Boston Globe says RI should drop NECAP test requirement

April 11th, 2013 at 10:12 am by under Nesi's Notes, On the Main Site

In an editorial titled “Flunking the test” published Thursday, The Boston Globe’s editorial board came out against the R.I. Department of Education’s new requirement that students pass the New England Common Assessment Program (NECAP) to get their diplomas:

The fundamental problem … is that the test wasn’t originally designed to be a graduation requirement and isn’t suited for that purpose. Schools need more high standards and accountability, and the NECAP was designed not to evaluate individual students’ proficiency, but to rank the quality of the schools they attend. Unlike tests meant primarily for student assessment, such as the MCAS in Massachusetts, the NECAP expects a certain portion of test-takers to fail. Research suggests that percentage will likely come from low-income, working-class neighborhoods — the students who are least likely to return for a fifth year of high school, even if skipping it means going without a diploma.

As a side note, Aaron Regunberg’s Providence Student Union has done an impressive job using savvy public relations to keep this issue on the radar and put pressure on Education Commissioner Deborah Gist.

Update: Regunberg writes in to say: “I want to make clear that, while I help coordinate and do some of the organizational and media outreach, PSU is a youth-led organization.” He’s “an organizer/coordinator.”

• Related: RI Board of Education Chairwoman Mancuso discuss NECAP on Newsmakers (April 7)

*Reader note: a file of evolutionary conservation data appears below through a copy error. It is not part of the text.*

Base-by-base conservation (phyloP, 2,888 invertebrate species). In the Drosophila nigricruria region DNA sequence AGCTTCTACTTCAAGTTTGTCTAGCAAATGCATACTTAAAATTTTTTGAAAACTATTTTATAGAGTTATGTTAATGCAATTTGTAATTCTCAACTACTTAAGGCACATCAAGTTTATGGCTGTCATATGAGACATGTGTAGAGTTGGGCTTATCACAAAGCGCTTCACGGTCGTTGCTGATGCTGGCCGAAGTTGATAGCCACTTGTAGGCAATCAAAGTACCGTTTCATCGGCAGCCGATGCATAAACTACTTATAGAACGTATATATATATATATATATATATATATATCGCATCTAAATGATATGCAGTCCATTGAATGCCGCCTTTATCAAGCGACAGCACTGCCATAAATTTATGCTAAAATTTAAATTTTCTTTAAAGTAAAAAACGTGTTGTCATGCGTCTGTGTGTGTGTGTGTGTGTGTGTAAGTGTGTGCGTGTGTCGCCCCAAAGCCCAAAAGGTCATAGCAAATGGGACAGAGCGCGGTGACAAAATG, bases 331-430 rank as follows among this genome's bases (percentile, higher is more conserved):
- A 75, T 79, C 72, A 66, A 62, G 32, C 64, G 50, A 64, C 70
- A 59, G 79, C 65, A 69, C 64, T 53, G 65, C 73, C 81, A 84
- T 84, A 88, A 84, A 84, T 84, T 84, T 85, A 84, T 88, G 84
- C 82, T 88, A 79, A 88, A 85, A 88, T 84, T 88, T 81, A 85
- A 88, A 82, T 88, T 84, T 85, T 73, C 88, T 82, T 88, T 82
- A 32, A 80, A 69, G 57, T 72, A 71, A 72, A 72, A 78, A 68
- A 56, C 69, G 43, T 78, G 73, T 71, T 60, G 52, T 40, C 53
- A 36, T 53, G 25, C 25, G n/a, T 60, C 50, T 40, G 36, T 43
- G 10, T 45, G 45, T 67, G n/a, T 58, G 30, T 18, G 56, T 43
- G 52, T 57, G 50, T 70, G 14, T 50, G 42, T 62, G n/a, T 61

Bill would keep teacher evaluations confidential

April 10th, 2013 at 2:22 pm by under Nesi's Notes, On the Main Site

By Tim White

PROVIDENCE, R.I. (WPRI) – A pair of bills at the R.I. State House would change the state’s public records law to ensure teacher evaluations would not be made public.

The bill would change the state’s Access to Public Records Act exempting “[a]ny individually identifiable evaluations of public school teachers and administrators” from public disclosure. The Senate bill is sponsored by Sen. Hanna Gallo, D-Cranston, and Rep. Jeremiah O’Grady, D-Lincoln, in the House.

Read the rest of this story »


Brown gets $44M to expand engineering school on College Hill

April 10th, 2013 at 12:05 pm by under Nesi's Notes, On the Main Site

By Ted Nesi

PROVIDENCE, R.I. (WPRI) – Brown University has received $44 million as a down payment on construction of a new home for its three-year-old School of Engineering, the school announced Wednesday.

Read the rest of this story »

Related: Watch Newsmakers with Brown U. President Christina Paxson (Nov. 21)


Watch Newsmakers: RI Education Board Chairwoman Mancuso

April 7th, 2013 at 5:00 am by under Nesi's Notes, On the Main Site


Taveras delivers keynote at prestigious education conference

April 5th, 2013 at 8:45 pm by under Nesi's Notes, On the Main Site

By Dan McGowan

PROVIDENCE, R.I. (WPRI) – Investing in education is the best way to spur economic development and build healthier neighborhoods and safer communities, Providence Mayor Angel Taveras told hundreds of school reformers from across the country Friday.

Read the rest of this story »


CCRI students spent $5.4M on remedial courses that carry no college credit

April 5th, 2013 at 3:32 pm by under Nesi's Notes, On the Main Site

By Dan McGowan

PROVIDENCE, R.I. (WPRI) – Students at the Community College of Rhode Island spent millions of dollars on remedial courses that do not provide college credit during the 2012/13 school year, according to a WPRI.com review of data provided through a public records request.

Read the rest of this story »